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Nature. 2003 Feb 27;421(6926):936-9.

Mechanism of genetic exchange in American trypanosomes.

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Department of Infectious and Tropical Diseases, London School of Hygiene and Tropical Medicine, Keppel Street, London WC1E 7HT, UK.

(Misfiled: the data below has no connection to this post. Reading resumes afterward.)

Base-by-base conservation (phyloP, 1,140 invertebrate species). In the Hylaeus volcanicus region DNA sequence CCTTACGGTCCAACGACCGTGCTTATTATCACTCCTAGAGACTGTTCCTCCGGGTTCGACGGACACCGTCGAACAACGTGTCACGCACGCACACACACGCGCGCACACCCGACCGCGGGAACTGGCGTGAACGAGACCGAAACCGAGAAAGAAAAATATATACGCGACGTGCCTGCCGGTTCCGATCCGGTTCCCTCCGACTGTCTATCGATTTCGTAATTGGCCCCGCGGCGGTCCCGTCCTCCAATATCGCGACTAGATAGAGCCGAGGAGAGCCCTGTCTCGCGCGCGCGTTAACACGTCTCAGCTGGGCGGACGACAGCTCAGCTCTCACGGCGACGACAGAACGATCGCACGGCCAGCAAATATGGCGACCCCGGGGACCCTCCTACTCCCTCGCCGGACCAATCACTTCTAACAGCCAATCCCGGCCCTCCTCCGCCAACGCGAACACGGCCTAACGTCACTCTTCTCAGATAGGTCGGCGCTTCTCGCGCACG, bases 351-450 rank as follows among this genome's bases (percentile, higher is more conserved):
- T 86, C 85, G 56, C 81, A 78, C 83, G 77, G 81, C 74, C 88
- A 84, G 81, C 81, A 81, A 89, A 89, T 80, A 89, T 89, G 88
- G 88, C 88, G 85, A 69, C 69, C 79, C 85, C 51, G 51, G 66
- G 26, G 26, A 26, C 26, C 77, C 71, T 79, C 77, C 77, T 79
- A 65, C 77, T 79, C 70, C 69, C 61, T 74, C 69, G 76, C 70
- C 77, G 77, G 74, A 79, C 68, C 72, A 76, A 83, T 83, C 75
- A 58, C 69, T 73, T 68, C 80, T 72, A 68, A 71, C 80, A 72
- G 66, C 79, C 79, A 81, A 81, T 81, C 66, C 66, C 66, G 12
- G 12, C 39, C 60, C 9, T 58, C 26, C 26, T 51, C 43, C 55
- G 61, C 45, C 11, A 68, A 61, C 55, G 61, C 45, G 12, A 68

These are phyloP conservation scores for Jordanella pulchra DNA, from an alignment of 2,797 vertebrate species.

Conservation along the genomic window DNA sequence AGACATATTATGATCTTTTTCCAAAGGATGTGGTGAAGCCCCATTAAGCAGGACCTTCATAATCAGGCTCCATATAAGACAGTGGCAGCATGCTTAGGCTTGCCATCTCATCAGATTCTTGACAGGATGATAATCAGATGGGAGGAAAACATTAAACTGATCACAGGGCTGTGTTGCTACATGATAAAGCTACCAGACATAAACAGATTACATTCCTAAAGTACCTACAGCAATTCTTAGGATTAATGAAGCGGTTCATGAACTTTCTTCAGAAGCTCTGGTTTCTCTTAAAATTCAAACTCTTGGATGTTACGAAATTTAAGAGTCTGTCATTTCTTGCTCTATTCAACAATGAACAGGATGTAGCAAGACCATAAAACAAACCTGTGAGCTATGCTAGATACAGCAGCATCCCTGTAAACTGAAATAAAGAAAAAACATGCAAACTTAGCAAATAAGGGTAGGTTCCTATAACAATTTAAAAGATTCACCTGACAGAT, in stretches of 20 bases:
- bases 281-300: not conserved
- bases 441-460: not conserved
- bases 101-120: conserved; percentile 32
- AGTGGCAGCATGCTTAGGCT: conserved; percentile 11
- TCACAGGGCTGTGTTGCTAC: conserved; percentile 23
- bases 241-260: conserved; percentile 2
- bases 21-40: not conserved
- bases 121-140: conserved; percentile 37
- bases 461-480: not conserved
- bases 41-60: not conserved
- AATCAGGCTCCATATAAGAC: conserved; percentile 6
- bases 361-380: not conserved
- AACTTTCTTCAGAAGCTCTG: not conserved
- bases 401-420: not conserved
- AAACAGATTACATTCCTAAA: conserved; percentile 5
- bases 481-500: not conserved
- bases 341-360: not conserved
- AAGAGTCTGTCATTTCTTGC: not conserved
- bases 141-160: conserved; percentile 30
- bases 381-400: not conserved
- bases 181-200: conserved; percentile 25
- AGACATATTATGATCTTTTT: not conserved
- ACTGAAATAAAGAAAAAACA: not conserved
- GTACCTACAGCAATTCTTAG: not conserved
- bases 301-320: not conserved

The kinetoplastid Protozoa are responsible for devastating diseases. In the Americas, Trypanosoma cruzi is the agent of Chagas' disease--a widespread disease transmissible from animals to humans (zoonosis)--which is transmitted by exposure to infected faeces of blood-sucking triatomine bugs. The presence of genetic exchange in T. cruzi and in Leishmania is much debated. Here, by producing hybrid clones, we show that T. cruzi has an extant capacity for genetic exchange. The mechanism is unusual and distinct from that proposed for the African trypanosome, Trypanosoma brucei. Two biological clones of T. cruzi were transfected to carry different drug-resistance markers, and were passaged together through the entire life cycle. Six double-drug-resistant progeny clones, recovered from the mammalian stage of the life cycle, show fusion of parental genotypes, loss of alleles, homologous recombination, and uniparental inheritance of kinetoplast maxicircle DNA. There are strong genetic parallels between these experimental hybrids and the genotypes among natural isolates of T. cruzi. In this instance, aneuploidy through nuclear hybridization results in recombination across far greater genetic distances than mendelian genetic exchange. This mechanism also parallels genome duplication.

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